Northern Ireland

Audit report criticises DCAL for project overspends

The new Belfast MAC
Image caption The Belfast MAC, which opened last year, is one of the projects highlighted in the PAC report

The audit office has criticised the Department of Culture, Arts and Leisure (DCAL) for allowing multi-million pound building projects to go over budget.

Five arts buildings, an outdoor pursuits centre and the public records office were largely paid for by DCAL.

The auditor said those who plan schemes are often too optimistic about the cost.

The report calls on DCAL to keep a closer eye on future projects to avoid similar problems.

The five Belfast arts projects were the Grand Opera House, the Crescent Arts Centre, Ulster Museum, Lyric Theatre and the Metropolitan Arts Centre (MAC). They were paid for by DCAL.

The Audit Office also examined building projects for the Public Records Office and Tollymore Outdoor Centre.

Comptroller and Auditor General, Kieran Donnelly, said: "It is pleasing that all of the projects have delivered the expected assets and that a number of the projects have been highly commended and have received prestigious awards.

"However it is disappointing that most of the construction work did not go according to plan, with delays and cost overruns which resulted in all seven projects needing additional funding.

"Going forward, the department has a capital budget of £158m (including £110m for Stadia) for the period 2011-15. It is vitally important, therefore, that the department ensures that effective measures have been put in place to reduce the likelihood of similar problems in the future."

Facilities for the arts and leisure were deemed to be so poor in Northern Ireland that the government agreed to rebuild them.

But every one went over budget and most took longer than expected.

The MAC was originally priced at £9m but added facilities brought the cost to almost double that.

Michelle McIlveen, chair of the Committee for Culture, Arts and Leisure, said she was concerned by the report's findings.

"Clearly the department needs to have learned lessons from these projects and it will be apparent if these lessons have been implemented by how well the current stadia development project proceeds," she said.

"The committee has agreed to write to the minister to probe these issues further."

A spokesperson for the department said: "The department can confirm that it has received the NIAO report and has accepted all the recommendations contained within it."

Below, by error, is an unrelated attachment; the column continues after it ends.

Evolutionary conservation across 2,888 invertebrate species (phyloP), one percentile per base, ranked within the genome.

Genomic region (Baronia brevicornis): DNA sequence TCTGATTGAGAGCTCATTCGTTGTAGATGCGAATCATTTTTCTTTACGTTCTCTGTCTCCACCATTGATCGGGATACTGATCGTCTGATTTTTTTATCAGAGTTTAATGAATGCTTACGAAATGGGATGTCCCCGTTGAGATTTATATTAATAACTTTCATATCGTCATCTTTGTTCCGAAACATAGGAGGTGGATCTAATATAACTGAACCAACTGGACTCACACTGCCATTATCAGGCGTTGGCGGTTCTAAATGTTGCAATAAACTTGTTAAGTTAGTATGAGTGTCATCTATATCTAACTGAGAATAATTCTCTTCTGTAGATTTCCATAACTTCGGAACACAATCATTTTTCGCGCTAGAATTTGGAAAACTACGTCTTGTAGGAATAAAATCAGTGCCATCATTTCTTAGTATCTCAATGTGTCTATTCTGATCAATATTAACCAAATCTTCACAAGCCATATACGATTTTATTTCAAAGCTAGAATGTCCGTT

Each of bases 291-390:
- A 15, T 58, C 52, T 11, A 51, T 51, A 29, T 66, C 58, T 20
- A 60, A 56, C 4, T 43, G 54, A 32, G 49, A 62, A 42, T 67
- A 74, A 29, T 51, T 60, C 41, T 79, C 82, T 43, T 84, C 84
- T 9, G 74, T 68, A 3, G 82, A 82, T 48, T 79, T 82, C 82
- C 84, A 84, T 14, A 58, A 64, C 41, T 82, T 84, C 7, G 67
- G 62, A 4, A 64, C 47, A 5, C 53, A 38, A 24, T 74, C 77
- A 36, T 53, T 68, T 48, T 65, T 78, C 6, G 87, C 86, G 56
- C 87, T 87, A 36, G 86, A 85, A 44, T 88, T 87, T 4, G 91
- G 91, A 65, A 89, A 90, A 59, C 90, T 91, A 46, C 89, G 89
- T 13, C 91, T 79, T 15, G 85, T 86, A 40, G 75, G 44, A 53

Monitoring of the new Lyric building by the department was particularly criticised by the Audit Office - the cost rose by £5m.

The Audit Office said it was not able to satisfy itself that builders Gilbert-Ash were selected on the basis of value for money because records were not made available to it.

The report also notes Gilbert-Ash made a donation to Lyric funding and said while such philanthropy should not be discouraged, it is essential for public sector bodies to manage any perceived conflicts of interest.

In a statement, Gilbert-Ash said: "We had no control over the adjustment to tender costs made during the procurement process - a practice that is standard in our industry to allow for like for like comparison of bids.

"We are committed to positively impacting on the community around us. As such, we were delighted to sponsor the Lyric theatre, a fantastic arts venue and a major contributor to cultural life in Northern Ireland.

"We implemented a similar sponsorship partnership when working on the Waterfront Hall project and may follow similar practice in the future, should the opportunity arise."

A spokesperson for the MAC said the findings of the report were a matter for DCAL, however it wished to point out that in the "intervening years" between the initial concept and the start of the actual tender process, the scale and scope of the project "had changed significantly".

It said these changes had been fully approved before the tender was issued and that the final project tender issued had come in "on budget".

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